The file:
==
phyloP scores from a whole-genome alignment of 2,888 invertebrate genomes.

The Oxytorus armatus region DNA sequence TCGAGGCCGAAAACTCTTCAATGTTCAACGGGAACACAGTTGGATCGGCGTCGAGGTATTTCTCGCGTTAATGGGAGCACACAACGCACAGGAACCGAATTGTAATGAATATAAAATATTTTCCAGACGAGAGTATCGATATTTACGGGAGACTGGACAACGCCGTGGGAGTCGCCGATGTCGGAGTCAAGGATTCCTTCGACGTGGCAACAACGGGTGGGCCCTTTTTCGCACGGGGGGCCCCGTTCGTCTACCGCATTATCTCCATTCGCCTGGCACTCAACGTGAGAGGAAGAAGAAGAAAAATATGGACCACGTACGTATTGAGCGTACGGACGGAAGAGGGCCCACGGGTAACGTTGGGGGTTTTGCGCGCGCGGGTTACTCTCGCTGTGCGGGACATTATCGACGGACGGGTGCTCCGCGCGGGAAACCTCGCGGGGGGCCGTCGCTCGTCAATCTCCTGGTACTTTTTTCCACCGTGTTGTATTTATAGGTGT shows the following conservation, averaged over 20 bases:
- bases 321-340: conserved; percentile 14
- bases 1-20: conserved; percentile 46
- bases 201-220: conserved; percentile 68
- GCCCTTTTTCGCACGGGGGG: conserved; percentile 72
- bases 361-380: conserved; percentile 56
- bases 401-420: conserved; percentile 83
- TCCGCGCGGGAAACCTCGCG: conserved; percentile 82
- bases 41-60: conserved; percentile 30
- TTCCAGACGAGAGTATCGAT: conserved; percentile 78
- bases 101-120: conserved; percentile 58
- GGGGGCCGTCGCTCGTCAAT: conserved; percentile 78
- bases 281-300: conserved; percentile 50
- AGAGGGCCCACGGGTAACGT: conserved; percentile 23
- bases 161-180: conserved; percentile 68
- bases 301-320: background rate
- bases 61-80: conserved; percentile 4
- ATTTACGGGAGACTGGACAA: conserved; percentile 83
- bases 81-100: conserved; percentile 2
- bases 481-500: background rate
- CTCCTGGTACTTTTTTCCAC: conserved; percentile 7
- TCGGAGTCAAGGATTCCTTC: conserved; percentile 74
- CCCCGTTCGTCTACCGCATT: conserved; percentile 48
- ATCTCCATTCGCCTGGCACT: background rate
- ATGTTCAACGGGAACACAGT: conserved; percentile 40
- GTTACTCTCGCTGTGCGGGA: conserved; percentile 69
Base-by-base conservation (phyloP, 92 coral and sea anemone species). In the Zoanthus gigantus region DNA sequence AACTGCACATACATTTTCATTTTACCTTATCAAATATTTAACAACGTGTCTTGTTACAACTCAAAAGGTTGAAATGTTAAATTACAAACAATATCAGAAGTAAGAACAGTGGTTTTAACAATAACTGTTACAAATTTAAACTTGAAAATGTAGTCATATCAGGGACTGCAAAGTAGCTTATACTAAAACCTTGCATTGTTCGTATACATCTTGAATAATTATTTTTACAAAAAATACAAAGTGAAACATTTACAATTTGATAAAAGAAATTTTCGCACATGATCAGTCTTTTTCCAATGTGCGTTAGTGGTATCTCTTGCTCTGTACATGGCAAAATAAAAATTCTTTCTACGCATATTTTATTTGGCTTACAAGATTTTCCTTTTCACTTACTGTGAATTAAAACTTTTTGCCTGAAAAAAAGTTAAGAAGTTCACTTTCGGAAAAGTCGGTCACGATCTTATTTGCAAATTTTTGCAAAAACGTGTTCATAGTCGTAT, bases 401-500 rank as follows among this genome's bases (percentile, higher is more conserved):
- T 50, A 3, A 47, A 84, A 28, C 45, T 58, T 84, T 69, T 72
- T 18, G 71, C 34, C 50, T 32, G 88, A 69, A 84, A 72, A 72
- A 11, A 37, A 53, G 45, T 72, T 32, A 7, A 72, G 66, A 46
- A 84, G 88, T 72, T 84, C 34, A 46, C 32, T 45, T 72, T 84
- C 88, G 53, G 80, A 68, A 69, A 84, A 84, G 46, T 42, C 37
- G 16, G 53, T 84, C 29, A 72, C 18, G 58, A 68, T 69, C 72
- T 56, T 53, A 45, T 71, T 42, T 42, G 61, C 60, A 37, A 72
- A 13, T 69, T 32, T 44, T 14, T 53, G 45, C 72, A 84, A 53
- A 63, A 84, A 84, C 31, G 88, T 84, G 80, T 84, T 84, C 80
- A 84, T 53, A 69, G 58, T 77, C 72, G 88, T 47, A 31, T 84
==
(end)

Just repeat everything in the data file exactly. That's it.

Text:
phyloP scores from a whole-genome alignment of 2,888 invertebrate genomes.

The Oxytorus armatus region DNA sequence TCGAGGCCGAAAACTCTTCAATGTTCAACGGGAACACAGTTGGATCGGCGTCGAGGTATTTCTCGCGTTAATGGGAGCACACAACGCACAGGAACCGAATTGTAATGAATATAAAATATTTTCCAGACGAGAGTATCGATATTTACGGGAGACTGGACAACGCCGTGGGAGTCGCCGATGTCGGAGTCAAGGATTCCTTCGACGTGGCAACAACGGGTGGGCCCTTTTTCGCACGGGGGGCCCCGTTCGTCTACCGCATTATCTCCATTCGCCTGGCACTCAACGTGAGAGGAAGAAGAAGAAAAATATGGACCACGTACGTATTGAGCGTACGGACGGAAGAGGGCCCACGGGTAACGTTGGGGGTTTTGCGCGCGCGGGTTACTCTCGCTGTGCGGGACATTATCGACGGACGGGTGCTCCGCGCGGGAAACCTCGCGGGGGGCCGTCGCTCGTCAATCTCCTGGTACTTTTTTCCACCGTGTTGTATTTATAGGTGT shows the following conservation, averaged over 20 bases:
- bases 321-340: conserved; percentile 14
- bases 1-20: conserved; percentile 46
- bases 201-220: conserved; percentile 68
- GCCCTTTTTCGCACGGGGGG: conserved; percentile 72
- bases 361-380: conserved; percentile 56
- bases 401-420: conserved; percentile 83
- TCCGCGCGGGAAACCTCGCG: conserved; percentile 82
- bases 41-60: conserved; percentile 30
- TTCCAGACGAGAGTATCGAT: conserved; percentile 78
- bases 101-120: conserved; percentile 58
- GGGGGCCGTCGCTCGTCAAT: conserved; percentile 78
- bases 281-300: conserved; percentile 50
- AGAGGGCCCACGGGTAACGT: conserved; percentile 23
- bases 161-180: conserved; percentile 68
- bases 301-320: background rate
- bases 61-80: conserved; percentile 4
- ATTTACGGGAGACTGGACAA: conserved; percentile 83
- bases 81-100: conserved; percentile 2
- bases 481-500: background rate
- CTCCTGGTACTTTTTTCCAC: conserved; percentile 7
- TCGGAGTCAAGGATTCCTTC: conserved; percentile 74
- CCCCGTTCGTCTACCGCATT: conserved; percentile 48
- ATCTCCATTCGCCTGGCACT: background rate
- ATGTTCAACGGGAACACAGT: conserved; percentile 40
- GTTACTCTCGCTGTGCGGGA: conserved; percentile 69
Base-by-base conservation (phyloP, 92 coral and sea anemone species). In the Zoanthus gigantus region DNA sequence AACTGCACATACATTTTCATTTTACCTTATCAAATATTTAACAACGTGTCTTGTTACAACTCAAAAGGTTGAAATGTTAAATTACAAACAATATCAGAAGTAAGAACAGTGGTTTTAACAATAACTGTTACAAATTTAAACTTGAAAATGTAGTCATATCAGGGACTGCAAAGTAGCTTATACTAAAACCTTGCATTGTTCGTATACATCTTGAATAATTATTTTTACAAAAAATACAAAGTGAAACATTTACAATTTGATAAAAGAAATTTTCGCACATGATCAGTCTTTTTCCAATGTGCGTTAGTGGTATCTCTTGCTCTGTACATGGCAAAATAAAAATTCTTTCTACGCATATTTTATTTGGCTTACAAGATTTTCCTTTTCACTTACTGTGAATTAAAACTTTTTGCCTGAAAAAAAGTTAAGAAGTTCACTTTCGGAAAAGTCGGTCACGATCTTATTTGCAAATTTTTGCAAAAACGTGTTCATAGTCGTAT, bases 401-500 rank as follows among this genome's bases (percentile, higher is more conserved):
- T 50, A 3, A 47, A 84, A 28, C 45, T 58, T 84, T 69, T 72
- T 18, G 71, C 34, C 50, T 32, G 88, A 69, A 84, A 72, A 72
- A 11, A 37, A 53, G 45, T 72, T 32, A 7, A 72, G 66, A 46
- A 84, G 88, T 72, T 84, C 34, A 46, C 32, T 45, T 72, T 84
- C 88, G 53, G 80, A 68, A 69, A 84, A 84, G 46, T 42, C 37
- G 16, G 53, T 84, C 29, A 72, C 18, G 58, A 68, T 69, C 72
- T 56, T 53, A 45, T 71, T 42, T 42, G 61, C 60, A 37, A 72
- A 13, T 69, T 32, T 44, T 14, T 53, G 45, C 72, A 84, A 53
- A 63, A 84, A 84, C 31, G 88, T 84, G 80, T 84, T 84, C 80
- A 84, T 53, A 69, G 58, T 77, C 72, G 88, T 47, A 31, T 84